The new Assessment Centre
General Plastics PLc is located in the north-east of England - an area of high unemployment. The company is a subsidiary of Northern Oil Products (NOP). Some years ago, General Plastics was in financial difficulties, but things changed when Sir Gerald Harper became Chairman. He introduced a tough, non-nonsense style of management. Some people, such as union officials, didn't like it, but it paid off. The company is now profitable again.
Gina Marsden is Direbtor of Personnel at General Plastics. About a year ago, she got the results of a survey into managers' attitudes to their jobs, conducted by head office. The results confirmed what she had been thinking for some time. The company had to do something about its system of promoting staff. Far too often, managers had complained to her that they had been 'forgotten' when a position became vacant. More than once she had heard it suggested that X had been promoted because he/she was a favourite or protege of У.
Linked to this was another problem. Gina Marsden knew, from conversations she had had with staff, that many managers were in the wrong job. They were unhappy because the felt they were 'square pegs in round holes' - unsuited for the work they were doing. They thought they could be more effective in other departments, or even in other subsidiaries within the group.
Setting up the Assessment Centre
Gina was sure that an Assessment Centre would solve these problems. She knew about such centres because she had studied in the United States. Over there, they are common in large companies. Assessment Centres are set up within the company. They are places where staff can be evaluated. They are used for selecting, developing and promoting staff. Applicants for managerial positions, middle managers and senior managers attend the Centres for a period of time - two or three days, or perhaps even two weeks. At the Centre, they are given psychological and aptitude tests by highly trained psychologists. They take part in group exercises simulating management situations. Their performance is evaluated by colleagues, and by outside observers such as senior managers and members of the Personnel Department. Finally, they are interviewed at length. At the end of all this, the strengths and weaknesses of each participant are assessed. Talented staff can be identified, a pool of promotable managers can be formed and plans for staff development can be worked out.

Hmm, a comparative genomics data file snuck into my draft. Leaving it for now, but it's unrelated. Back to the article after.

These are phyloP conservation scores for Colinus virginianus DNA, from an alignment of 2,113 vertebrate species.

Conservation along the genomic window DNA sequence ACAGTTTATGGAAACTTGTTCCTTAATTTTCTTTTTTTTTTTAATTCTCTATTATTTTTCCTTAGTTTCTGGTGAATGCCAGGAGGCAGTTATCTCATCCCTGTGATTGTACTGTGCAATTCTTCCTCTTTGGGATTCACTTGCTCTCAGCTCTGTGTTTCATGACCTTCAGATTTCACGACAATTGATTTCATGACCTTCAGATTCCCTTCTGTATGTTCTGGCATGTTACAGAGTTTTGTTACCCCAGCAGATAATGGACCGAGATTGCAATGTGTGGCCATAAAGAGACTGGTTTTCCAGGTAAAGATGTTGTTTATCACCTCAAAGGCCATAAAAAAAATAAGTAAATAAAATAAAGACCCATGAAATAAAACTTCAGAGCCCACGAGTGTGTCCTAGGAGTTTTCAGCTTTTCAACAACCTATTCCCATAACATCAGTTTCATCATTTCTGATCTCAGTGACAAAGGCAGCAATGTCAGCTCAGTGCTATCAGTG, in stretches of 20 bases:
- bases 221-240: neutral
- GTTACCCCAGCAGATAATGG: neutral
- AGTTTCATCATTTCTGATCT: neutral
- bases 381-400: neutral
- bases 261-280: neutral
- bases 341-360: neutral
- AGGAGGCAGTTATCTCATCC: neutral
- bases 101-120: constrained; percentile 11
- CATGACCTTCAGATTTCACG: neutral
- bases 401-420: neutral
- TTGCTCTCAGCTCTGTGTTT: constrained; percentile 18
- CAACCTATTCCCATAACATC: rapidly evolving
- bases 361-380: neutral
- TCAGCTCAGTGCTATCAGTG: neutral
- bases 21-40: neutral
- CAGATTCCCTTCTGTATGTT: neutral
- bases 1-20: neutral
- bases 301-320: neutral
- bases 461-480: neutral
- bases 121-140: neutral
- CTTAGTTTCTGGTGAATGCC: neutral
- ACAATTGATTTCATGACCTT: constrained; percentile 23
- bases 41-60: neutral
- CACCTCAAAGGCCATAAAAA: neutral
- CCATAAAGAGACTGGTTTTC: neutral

Gina put her idea for an Assessment Centre to the Board. It was approved within a matter of weeks. Six months later, the first group of managers came to the Centre.
The case of Dennis Paulson
At the beginning, everything went well. The Board was delighted It soon became company policy that all managers should attend the centre. All, that is, except the most senior managers like the Financial Controller and the General Manager of the company.
Then, an unexpected problem arose. Dennis Paulson, a senior research worker, refused to attend the Centre - under any circumstances. Dennis Paulson was a scientist in the Research and Development Department. He'd been with General Plastics some ten years, and was now in his late thirties. A brilliant, creative person, he had developed a new range of products which had become known all over the world. At least a hundred employees in the company owed their jobs to his remarkable talents.
When Gina met Dennis Paulson to arrange for his attendance at the Centre, she was amazed at his reaction. There's no way I'm going to take any tests, and be spied on by psychologists, * he told her. If the company doesn't know my potential by now, it jolly well ought to.
Gina explained the thinking behind the Assessment Centre, adding 'In two years' time, the head of your department will be retiring. Surely you want to be considered for the job, Dennis?'
You can say that again. And I'll be very upset if I don't get it. Mike Westbrook (the department head) has as good as promised me the j ob when he leaves.'
Gina Marsden looked Dennis Paulson straight in the eyes. 'Would you please think again about attending the Centre? It's company policy that all managers must be assessed there.
Tm not going - that's all there is to it. I'm not a "yes-man" like a lot of people round here. If I was, I wouldn't be a top research worker. We've got to have the freedom to do our own thing.' We'll see about that,' said Gina Marsden cooly. You'll excuse me, Gina,' replied Dennis. 'I'm very busy at the moment. I'm working on the final tests for our new range of heat-resistant plastics. I reckon they've got tremendous sales potential.
A management meeting takes place, chaired by the Director of Personnel. There are two items on the agenda:
1 Progress report on the Assessment Centre; members' views
2 The case of Dennis Paulson
Working in groups, play the roles indicated below. At the meeting, give your reactions to the Director of Personnel's progress report. Then decide what to do about Dennis Paulson.
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